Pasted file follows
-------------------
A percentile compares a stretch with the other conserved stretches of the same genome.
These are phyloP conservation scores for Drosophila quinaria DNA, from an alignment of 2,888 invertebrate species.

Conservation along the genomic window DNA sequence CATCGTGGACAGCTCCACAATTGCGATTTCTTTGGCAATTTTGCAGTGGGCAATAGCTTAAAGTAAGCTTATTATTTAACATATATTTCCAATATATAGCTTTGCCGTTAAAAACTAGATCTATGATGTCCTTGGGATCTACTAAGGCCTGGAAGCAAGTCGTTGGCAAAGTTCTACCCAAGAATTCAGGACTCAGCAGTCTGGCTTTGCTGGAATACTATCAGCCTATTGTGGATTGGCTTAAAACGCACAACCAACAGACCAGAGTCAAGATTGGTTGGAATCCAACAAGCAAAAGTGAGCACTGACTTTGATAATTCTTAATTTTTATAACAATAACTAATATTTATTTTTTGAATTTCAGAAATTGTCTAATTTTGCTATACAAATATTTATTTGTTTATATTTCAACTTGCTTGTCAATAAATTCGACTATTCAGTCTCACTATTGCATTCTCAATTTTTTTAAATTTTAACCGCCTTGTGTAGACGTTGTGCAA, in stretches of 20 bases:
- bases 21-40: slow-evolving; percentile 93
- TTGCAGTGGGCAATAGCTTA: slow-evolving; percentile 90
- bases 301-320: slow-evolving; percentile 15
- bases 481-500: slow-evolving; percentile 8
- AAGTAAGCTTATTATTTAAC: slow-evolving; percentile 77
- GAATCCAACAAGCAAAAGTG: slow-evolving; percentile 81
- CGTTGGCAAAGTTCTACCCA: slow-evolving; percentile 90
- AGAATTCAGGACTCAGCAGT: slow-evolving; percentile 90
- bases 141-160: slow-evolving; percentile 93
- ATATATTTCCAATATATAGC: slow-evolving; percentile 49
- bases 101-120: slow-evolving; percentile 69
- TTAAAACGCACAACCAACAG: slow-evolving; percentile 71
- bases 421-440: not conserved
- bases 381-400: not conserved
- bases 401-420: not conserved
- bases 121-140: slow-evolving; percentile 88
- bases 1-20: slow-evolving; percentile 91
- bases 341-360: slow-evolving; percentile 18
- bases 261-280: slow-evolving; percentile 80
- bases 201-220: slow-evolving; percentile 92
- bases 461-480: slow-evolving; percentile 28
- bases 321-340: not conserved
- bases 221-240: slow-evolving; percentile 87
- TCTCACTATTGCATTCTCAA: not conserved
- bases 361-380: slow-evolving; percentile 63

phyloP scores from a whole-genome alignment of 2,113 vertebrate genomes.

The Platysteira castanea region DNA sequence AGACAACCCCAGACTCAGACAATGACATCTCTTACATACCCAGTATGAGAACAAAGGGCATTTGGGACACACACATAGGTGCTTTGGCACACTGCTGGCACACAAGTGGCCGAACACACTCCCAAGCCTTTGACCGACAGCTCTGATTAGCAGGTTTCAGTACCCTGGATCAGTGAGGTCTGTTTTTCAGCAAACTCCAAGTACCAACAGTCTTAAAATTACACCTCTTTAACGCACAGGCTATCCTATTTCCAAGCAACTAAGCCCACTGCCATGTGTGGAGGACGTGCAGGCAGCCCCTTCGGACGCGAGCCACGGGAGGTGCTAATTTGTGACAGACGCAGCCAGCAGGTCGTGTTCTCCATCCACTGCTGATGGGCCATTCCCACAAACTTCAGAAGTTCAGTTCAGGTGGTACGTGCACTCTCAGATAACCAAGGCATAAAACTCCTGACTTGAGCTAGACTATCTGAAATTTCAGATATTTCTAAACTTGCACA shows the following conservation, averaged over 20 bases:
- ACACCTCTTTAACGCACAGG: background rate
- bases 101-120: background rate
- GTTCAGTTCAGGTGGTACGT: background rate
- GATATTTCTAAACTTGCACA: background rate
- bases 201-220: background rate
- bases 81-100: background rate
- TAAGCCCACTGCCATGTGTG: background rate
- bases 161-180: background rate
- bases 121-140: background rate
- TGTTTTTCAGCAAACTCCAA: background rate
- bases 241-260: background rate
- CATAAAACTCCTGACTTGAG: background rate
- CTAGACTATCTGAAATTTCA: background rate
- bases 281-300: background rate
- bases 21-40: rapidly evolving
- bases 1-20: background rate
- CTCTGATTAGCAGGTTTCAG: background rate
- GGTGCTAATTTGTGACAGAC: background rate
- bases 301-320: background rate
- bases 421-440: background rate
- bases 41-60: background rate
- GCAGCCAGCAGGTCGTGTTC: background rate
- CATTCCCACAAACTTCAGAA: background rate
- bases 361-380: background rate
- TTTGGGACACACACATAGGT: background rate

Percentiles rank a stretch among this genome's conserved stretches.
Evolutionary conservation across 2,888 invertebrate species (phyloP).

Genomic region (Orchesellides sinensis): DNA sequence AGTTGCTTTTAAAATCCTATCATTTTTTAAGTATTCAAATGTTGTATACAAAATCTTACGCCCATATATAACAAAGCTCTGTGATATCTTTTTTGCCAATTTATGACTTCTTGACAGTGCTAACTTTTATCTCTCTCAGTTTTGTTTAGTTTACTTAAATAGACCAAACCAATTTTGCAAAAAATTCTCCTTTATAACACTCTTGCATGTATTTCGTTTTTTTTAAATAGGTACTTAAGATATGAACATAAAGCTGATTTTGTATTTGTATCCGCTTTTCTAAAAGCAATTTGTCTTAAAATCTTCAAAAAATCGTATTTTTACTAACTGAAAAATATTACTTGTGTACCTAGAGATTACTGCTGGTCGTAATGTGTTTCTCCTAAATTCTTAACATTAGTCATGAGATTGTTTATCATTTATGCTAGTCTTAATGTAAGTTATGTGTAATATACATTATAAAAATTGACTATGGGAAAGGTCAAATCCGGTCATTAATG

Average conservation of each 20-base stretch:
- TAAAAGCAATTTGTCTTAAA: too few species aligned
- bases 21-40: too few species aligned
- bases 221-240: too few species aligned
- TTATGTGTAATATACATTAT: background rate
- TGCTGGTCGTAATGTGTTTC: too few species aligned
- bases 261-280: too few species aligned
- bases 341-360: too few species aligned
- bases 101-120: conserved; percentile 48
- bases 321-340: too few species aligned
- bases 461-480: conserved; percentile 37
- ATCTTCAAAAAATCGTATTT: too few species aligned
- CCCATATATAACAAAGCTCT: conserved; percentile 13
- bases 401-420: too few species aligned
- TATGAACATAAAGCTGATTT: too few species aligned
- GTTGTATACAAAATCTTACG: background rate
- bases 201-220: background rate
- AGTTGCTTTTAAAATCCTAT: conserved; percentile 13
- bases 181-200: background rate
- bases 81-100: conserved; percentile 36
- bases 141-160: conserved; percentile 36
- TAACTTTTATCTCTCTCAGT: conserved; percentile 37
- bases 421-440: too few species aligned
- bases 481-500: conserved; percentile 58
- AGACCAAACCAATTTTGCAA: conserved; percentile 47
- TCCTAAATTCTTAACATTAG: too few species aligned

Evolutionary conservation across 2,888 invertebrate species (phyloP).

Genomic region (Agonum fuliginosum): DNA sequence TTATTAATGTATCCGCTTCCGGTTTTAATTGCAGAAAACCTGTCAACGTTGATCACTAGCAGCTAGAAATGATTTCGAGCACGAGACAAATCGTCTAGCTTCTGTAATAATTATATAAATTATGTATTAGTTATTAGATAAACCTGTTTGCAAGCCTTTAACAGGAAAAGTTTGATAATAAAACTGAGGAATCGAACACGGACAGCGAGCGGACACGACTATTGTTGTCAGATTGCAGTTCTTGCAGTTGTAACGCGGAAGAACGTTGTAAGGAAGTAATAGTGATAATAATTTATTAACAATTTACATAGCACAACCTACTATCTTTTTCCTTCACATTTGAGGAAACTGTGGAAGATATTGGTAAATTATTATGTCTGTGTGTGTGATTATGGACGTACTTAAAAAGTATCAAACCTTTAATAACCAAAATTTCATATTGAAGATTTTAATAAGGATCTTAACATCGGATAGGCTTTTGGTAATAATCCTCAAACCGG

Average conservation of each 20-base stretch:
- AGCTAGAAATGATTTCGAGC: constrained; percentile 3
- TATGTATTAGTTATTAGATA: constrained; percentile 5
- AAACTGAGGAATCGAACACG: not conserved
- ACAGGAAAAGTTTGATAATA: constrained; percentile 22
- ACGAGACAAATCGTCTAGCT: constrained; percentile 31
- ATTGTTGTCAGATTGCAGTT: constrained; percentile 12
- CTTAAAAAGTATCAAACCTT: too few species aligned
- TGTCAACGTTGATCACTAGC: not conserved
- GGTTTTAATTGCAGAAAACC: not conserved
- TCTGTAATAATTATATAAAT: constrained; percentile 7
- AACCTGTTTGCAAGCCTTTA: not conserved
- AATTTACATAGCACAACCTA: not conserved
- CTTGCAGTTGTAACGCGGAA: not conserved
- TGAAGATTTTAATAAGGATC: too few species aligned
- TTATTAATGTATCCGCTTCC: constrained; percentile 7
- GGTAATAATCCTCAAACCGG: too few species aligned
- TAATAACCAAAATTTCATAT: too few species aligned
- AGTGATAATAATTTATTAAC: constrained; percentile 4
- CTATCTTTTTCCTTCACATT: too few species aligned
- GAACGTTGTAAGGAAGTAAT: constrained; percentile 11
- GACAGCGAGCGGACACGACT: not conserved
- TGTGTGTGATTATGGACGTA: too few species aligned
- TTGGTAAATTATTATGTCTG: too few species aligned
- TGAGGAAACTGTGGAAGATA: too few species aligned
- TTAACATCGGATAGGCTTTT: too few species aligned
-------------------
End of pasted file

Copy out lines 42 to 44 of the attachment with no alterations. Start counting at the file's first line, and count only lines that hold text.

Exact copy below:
- CATAAAACTCCTGACTTGAG: background rate
- CTAGACTATCTGAAATTTCA: background rate
- bases 281-300: background rate